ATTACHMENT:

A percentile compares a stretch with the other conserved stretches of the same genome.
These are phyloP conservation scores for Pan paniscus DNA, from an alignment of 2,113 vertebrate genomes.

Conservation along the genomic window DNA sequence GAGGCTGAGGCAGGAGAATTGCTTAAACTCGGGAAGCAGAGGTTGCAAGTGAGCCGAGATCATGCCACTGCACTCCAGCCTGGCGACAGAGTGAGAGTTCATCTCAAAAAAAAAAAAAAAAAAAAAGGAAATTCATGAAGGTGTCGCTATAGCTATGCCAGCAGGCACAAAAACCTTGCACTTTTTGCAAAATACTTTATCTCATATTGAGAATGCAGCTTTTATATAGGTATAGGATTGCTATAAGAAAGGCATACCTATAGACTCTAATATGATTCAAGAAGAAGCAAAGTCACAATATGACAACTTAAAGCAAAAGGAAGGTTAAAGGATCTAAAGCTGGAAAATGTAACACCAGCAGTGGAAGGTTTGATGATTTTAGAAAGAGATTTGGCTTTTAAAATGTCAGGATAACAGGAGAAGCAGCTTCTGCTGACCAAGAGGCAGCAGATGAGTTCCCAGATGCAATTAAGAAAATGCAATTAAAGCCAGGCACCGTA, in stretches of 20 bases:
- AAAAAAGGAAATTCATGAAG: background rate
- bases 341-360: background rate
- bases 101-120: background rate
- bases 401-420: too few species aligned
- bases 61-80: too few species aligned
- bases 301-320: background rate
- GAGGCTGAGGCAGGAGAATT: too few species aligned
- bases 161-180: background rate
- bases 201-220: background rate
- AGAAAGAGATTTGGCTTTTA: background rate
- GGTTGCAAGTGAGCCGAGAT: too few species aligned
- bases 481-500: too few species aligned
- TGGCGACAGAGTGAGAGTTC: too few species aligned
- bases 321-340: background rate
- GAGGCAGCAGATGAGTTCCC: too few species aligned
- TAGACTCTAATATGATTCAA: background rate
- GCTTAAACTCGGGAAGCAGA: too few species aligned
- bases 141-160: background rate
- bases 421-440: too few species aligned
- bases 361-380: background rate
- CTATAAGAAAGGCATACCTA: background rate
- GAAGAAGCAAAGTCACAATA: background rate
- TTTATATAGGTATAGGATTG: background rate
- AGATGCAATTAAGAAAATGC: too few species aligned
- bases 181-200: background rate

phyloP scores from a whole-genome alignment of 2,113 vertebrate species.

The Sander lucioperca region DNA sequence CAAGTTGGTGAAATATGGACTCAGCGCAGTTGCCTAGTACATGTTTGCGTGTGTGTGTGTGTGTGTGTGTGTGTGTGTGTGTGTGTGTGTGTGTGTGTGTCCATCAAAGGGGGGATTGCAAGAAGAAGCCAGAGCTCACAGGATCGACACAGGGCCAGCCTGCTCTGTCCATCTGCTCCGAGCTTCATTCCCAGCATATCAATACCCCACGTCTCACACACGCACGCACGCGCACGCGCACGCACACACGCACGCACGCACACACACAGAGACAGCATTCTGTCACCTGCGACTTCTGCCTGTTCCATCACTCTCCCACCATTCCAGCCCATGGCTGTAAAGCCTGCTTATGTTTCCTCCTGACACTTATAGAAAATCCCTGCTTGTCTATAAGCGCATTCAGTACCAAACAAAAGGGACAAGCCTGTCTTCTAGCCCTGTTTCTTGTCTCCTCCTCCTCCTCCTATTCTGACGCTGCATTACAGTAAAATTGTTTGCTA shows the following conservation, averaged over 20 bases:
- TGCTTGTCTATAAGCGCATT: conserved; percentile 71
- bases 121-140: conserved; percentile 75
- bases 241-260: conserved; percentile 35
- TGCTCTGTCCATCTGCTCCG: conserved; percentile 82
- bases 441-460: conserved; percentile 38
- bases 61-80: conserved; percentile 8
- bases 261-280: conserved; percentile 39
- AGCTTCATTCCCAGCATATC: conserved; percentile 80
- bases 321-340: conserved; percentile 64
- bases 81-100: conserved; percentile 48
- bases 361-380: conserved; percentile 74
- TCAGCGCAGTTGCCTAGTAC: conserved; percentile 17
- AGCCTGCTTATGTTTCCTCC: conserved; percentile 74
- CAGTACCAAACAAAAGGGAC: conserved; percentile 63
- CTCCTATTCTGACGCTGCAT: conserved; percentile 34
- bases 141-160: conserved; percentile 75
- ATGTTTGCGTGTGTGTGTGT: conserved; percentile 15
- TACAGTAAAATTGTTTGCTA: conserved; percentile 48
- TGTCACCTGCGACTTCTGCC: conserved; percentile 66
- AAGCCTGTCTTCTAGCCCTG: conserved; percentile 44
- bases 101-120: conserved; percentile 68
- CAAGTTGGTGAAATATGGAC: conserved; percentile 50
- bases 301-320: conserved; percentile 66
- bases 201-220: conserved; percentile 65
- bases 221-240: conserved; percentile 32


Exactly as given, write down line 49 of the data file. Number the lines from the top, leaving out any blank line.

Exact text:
- TGTCACCTGCGACTTCTGCC: conserved; percentile 66